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Schools should drop their bias against poor children and focus more on student outcomes, such as performance, attendance, and dropout rates, according to a new opinion survey on school reform conducted by the Network for Effective Schools.

School leadership--on the part of superintendents, principals, and other administrators--must also play a more dominant role in ensuring quality, according to the four-month study, which was released last month.

The study was conducted in two phases. The 300 members of the network, which supports research on effective schools, were sent a form asking them to list the 10 most "vitally needed'' reforms in American education.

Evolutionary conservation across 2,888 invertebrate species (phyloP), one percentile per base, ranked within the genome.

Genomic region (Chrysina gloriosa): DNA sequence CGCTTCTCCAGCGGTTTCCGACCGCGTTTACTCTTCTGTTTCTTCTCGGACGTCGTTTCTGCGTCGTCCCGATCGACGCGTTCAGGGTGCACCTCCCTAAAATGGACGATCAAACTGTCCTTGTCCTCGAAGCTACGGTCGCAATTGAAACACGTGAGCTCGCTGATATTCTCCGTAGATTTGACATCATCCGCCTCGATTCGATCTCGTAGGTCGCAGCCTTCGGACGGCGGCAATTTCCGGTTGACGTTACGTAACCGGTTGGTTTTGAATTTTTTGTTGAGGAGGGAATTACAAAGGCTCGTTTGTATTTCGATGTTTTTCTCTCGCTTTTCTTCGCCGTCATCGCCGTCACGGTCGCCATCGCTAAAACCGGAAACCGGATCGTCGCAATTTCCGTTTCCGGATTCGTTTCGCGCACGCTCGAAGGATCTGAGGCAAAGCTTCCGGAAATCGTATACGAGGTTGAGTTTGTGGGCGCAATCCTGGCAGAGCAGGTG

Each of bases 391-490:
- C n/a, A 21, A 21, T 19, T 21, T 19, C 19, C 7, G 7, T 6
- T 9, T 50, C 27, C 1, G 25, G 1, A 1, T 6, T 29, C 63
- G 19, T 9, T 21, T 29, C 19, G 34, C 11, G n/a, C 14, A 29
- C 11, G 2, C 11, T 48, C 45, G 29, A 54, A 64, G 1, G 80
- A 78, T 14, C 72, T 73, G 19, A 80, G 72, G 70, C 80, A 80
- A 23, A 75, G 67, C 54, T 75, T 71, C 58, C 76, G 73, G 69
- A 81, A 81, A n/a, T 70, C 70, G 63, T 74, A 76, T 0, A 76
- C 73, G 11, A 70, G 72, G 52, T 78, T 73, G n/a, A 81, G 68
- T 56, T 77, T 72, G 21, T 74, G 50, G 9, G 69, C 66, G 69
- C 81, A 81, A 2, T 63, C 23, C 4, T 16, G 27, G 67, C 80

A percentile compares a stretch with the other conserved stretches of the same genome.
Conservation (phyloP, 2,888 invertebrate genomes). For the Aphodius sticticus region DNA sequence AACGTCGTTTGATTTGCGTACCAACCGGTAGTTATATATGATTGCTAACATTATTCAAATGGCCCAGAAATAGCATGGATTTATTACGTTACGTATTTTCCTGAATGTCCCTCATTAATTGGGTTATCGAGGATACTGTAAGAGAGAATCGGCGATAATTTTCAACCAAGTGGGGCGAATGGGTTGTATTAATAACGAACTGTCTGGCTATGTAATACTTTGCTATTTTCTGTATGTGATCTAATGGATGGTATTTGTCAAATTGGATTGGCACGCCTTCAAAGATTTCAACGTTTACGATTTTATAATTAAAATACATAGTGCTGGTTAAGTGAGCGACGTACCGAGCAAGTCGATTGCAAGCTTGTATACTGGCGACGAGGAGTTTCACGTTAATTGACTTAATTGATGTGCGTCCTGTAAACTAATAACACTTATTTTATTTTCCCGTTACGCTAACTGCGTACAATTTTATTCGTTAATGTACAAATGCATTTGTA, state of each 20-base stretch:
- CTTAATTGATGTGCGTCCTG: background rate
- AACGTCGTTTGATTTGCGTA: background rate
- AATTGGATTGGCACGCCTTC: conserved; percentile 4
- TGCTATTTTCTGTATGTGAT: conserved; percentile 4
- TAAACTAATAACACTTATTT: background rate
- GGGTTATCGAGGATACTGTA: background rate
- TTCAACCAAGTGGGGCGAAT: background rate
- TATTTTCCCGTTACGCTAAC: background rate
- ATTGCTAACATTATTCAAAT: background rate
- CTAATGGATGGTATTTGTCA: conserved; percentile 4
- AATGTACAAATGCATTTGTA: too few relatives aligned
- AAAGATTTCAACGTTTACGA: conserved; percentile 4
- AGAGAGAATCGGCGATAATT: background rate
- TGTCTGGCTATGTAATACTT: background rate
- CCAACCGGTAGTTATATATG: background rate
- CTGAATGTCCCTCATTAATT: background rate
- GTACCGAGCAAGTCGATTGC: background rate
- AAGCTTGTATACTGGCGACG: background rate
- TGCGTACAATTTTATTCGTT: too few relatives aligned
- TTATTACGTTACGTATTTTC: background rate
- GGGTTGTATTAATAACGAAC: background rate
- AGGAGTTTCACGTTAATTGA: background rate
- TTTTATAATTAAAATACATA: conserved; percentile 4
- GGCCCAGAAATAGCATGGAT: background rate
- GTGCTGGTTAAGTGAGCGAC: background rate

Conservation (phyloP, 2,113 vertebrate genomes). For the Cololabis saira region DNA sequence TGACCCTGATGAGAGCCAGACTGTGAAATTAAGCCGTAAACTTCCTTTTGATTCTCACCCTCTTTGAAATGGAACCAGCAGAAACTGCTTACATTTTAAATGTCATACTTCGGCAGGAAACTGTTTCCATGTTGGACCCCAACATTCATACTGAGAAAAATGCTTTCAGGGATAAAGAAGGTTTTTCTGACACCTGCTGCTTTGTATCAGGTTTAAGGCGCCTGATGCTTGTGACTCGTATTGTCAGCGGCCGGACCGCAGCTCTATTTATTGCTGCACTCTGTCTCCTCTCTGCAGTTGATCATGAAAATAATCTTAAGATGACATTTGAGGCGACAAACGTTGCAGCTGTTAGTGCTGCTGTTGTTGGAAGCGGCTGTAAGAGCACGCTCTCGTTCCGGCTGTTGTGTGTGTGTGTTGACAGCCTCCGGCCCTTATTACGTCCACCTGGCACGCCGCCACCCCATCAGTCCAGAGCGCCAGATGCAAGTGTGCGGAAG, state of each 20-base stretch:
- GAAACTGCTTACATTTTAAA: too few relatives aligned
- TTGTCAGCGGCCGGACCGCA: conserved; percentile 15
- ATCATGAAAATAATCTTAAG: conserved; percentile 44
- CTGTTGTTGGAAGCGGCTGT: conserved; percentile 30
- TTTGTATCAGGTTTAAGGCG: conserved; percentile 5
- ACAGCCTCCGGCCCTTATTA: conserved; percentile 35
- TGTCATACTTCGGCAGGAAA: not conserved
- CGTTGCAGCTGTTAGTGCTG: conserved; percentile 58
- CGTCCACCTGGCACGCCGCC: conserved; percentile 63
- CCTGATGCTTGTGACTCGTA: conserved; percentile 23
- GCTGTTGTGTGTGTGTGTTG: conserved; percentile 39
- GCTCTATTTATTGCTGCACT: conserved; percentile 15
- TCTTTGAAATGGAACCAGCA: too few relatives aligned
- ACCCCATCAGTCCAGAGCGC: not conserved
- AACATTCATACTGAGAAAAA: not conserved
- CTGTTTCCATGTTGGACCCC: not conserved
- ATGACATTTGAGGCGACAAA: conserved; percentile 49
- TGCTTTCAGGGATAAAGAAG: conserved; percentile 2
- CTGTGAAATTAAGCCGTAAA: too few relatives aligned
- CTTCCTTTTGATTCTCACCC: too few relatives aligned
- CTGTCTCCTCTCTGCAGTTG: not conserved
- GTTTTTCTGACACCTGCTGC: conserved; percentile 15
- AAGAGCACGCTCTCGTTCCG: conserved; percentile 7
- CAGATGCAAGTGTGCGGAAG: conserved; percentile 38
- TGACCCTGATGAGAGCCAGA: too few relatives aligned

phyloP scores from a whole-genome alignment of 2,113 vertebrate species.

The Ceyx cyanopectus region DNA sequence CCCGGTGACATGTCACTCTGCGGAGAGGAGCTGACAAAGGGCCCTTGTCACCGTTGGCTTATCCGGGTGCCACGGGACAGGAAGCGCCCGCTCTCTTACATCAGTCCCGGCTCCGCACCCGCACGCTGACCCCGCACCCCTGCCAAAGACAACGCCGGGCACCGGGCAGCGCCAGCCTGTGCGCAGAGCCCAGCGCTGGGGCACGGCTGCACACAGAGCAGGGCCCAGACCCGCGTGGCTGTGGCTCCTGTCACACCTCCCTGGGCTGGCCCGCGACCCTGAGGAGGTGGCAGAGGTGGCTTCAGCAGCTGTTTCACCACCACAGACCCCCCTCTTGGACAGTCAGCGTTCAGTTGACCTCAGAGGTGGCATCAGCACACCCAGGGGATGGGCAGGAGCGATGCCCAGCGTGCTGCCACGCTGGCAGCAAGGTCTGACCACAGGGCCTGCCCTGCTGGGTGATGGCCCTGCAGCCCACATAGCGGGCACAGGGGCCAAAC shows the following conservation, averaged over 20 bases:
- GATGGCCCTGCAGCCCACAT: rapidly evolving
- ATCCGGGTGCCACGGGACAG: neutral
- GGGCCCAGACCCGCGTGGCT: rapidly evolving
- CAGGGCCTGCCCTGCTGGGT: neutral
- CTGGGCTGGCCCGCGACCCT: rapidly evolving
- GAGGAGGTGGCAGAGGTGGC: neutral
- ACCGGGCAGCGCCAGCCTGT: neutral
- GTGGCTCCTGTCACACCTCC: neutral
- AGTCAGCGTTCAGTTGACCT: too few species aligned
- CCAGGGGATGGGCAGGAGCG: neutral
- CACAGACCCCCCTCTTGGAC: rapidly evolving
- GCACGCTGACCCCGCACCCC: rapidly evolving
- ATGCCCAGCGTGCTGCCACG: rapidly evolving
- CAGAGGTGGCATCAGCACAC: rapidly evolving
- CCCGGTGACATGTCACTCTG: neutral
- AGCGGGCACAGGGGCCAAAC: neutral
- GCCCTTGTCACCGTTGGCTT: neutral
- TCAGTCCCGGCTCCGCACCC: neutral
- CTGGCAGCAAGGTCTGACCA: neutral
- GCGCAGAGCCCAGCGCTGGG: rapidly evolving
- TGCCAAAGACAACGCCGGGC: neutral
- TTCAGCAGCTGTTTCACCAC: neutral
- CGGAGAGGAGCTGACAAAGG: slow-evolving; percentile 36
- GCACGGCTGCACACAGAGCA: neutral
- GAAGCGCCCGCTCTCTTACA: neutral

The responses were then condensed into 163 suggestions for change, from which the members were asked to select the most-needed reforms.

In addition to the emphasis on student outcomes, the respondents also urged that schools focus more on home-school relations; develop a clearer statement of their missions and goals; improve staff development; emphasize the acquisition of basic reading, writing, and mathematics skills by the end of grade 6; and spend more time on higher-order thinking skills.

Copies of the report, "Expecting the Best: Effective Public Education for All Students,'' are available for $2 each, plus 95 cents for postage and handling, by writing the Network for Effective Schools, Grand Central Station, Box 2058, New York, N.Y. 10163, or by calling (800) 874-9740.

Vol. 06, Issue 25

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